bayashi proved he can swing with
a bat just as well as with a hockey
stick. The Wolverine center turned
second sacker, led the baseball
team to a 6-5 victory over
Wyoming.
The Coyboys had taken a 5-0
lead into the fifth inning, but
Michigan came up with a five-run
outburst in the bottom half of the
frame. The rally was sparked by
W akabayashi's triple' into right
center which drove in two of the
runs. In the seventh inning, he
singled to knock in Andy Fisher
with the game-winning run.
Nick Radakovic, another talent-
ed sophomore pitcher, had trouble
with the Cowboys in the first few
innings, but settled down and
picked up the victory.
Michigan scored its first two
runs on a 350-foot homer by Al
Bara. Wakabayashi's triple came
after Fisher and Doug Nelson had
drawn walks. Mel came home him-
self when Wyoming muffed the
outfield relay.
The winning run was a result
of managerial strategy as Fisher
drew a base on balls, advanced- to
second on a sacrifice bunt, and
then flew home on Waka's smash.
Today the Wolverines f a C e
Western Colorado and Arizona
State.
EXHIBITION BASEBALL
St, Louis.3, New York (N) 0
Houston 6, Oklahoma City (PCL) 1
New York (A) 4, Chicago (A) 1
Pittsburgh 5, Los Angeles 0
Cincinnati 5, Atlanta 3
Philadelphia 5, Baltimore 2
San Francisco 6, Chicago '(N) 3
California 11, Cleveland 1
Washington 3, Minnesota 2

U
E

4

MICHIGAN
Grand Canyon

302002 H
030 000

F.

E-McDonald, Fisher, Nelson. DP-
Bush, McDonald, and Bush. P0-A-
Michigan 21-9, Grand Canyon 21-8.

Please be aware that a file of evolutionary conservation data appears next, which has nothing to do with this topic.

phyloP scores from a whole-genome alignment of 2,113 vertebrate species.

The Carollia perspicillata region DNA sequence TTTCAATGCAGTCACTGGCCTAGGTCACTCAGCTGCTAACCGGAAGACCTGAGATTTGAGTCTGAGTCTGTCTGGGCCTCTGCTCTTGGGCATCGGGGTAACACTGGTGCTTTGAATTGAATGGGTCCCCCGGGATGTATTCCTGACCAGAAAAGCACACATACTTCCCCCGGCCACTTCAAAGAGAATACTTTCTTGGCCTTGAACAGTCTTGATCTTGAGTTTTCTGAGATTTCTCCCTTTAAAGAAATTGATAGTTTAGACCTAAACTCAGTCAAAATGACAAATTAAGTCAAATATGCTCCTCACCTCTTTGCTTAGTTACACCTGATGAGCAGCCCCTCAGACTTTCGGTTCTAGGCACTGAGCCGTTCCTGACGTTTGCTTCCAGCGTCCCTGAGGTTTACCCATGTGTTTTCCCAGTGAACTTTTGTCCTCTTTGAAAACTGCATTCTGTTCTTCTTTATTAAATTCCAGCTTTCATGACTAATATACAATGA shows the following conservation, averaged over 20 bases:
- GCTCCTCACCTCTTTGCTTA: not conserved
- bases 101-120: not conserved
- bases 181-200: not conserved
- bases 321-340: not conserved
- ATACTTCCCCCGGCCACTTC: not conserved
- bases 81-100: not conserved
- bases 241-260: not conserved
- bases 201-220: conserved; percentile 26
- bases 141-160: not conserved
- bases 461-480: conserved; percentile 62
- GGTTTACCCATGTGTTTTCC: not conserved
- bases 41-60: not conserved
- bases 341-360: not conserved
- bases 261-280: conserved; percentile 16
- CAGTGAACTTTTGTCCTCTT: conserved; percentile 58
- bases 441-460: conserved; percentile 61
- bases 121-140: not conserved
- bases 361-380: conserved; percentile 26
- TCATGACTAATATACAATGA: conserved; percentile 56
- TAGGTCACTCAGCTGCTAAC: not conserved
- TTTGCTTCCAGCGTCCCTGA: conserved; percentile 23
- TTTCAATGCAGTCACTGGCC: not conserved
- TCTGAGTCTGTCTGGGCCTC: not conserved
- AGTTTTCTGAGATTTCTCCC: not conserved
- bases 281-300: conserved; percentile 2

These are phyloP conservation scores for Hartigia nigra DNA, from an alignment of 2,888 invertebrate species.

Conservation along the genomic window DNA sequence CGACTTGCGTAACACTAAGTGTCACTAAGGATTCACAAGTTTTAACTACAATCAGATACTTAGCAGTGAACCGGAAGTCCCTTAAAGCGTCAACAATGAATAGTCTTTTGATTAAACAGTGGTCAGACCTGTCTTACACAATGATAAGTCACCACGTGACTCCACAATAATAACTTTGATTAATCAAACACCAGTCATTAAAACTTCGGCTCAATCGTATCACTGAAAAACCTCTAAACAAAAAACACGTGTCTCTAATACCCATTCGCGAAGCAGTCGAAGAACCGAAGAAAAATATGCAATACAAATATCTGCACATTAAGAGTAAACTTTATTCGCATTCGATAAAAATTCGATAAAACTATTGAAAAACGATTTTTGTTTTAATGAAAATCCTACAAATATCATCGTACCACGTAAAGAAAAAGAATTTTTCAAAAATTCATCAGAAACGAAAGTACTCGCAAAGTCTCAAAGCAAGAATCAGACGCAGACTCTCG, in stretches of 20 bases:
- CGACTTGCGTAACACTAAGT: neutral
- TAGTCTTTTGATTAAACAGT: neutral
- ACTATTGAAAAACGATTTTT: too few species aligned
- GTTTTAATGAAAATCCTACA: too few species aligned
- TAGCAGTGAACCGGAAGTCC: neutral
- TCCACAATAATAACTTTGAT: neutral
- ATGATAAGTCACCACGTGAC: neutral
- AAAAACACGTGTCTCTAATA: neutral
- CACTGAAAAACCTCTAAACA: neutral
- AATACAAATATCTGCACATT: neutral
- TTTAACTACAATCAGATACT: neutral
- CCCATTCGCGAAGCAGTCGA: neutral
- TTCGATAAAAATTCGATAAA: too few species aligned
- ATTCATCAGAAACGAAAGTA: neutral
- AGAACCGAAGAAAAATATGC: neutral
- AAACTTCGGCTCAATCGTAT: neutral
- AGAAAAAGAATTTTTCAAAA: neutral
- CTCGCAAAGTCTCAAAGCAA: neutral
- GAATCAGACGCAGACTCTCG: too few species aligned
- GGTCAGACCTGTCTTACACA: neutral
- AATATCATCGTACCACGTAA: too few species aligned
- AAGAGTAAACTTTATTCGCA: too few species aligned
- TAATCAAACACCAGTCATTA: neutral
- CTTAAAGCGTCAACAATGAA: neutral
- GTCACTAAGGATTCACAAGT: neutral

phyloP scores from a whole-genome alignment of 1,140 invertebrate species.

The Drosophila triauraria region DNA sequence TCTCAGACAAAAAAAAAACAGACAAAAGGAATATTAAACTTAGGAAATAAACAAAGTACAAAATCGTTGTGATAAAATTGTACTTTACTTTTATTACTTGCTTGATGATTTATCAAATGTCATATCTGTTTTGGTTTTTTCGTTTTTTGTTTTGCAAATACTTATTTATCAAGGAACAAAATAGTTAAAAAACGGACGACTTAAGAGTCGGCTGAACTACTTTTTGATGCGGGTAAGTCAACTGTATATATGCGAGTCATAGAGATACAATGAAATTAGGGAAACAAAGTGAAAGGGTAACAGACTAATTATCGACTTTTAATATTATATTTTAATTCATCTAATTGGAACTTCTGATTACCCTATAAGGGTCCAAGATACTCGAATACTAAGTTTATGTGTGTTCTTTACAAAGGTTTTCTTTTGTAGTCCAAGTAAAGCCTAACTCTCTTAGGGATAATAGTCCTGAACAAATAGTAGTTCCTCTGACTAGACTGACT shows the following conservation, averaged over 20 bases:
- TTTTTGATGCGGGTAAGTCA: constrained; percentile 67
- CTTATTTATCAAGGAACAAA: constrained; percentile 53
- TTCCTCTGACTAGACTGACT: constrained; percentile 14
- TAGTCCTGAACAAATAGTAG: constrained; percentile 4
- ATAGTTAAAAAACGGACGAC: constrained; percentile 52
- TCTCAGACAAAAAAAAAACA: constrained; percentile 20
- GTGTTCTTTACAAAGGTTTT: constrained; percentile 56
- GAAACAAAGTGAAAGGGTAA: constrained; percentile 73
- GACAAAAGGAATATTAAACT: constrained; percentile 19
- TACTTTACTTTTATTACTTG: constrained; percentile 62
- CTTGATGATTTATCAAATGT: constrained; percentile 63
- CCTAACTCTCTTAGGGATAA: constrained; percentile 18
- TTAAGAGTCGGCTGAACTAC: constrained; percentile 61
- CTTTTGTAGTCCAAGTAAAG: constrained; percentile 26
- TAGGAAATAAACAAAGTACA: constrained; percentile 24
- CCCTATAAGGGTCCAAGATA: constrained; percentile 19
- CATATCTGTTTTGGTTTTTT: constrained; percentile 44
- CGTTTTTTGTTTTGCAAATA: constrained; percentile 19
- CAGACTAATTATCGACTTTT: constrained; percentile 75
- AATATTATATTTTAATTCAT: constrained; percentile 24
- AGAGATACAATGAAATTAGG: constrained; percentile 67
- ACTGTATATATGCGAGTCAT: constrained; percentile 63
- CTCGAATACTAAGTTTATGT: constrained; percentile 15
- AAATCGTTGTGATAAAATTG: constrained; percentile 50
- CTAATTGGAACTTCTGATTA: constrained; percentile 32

LOB--Michigan 8. Grand Canyon 8.
2B-Fisher, Tanona. 3B-Gurdi. HR
--Tanona, McDonald. S-Murray. SF
--Nelson.

PITCHING SUMMARIES

C Ut ILT ,U R JE ID
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CKELS ARCADE

IP
Guidi (W, 1-0) 7
Murray (L, 2-1) 5%
Brown t
Williams3
Barfield %
WP--Murray, Guidi.

H R ER BB S0
7 3 0 2 4
4 7 6 8 6
-6 2
3 4 4 2 0
T-2:29.

MICHIGAN
Gilhooley,
Sizemore,
Schrier, cf
Fisher, cf
Spicer, 3b
Tanona, If
Bara, rf
Simonds, i
Wakabayas]
Zahn, p
Totals

SECOND GAME
F ~ AB R:
ss 4 1
5 0
4 1
1 0
5 1
4 1
4 1
b 3 1
hi, 2b 3 0
430
37 61

ARIZONA STATE
Jackson, cf
Dyer, c
Gretta, rf
Carpenter, If
Kleinman, lb
Armstrong, ss
Lind, 3b
Smitheran, 2b
Pentland, p
Totals
MICHIGAN
Arizona State

AB R
3 0
4 1
4 0
40
4 0
4 0
3 0
3 0
3 0
32 1

H RBI
1 0
0 0
1 0
0 0
1 0
2 0
2 0
1 3
2 0
0 0
10 4
H RBI
1 0
0 0
1 1
1 0
1 0
0 0
0 0
00
0 0
4 1

' r \
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Arizona State 27-6. LOB-Michigan
8, Arizona State 5. 2B-Spicer. 3B
-Gilhooley, Simonds.
PITCHING SUMMARIES

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Zahn (W, 1-0) 9
Pentland (L, 3-1) 9
T-1 :57.

H R ER BB SO
4 1 0 1 6
10 6 5 3 8,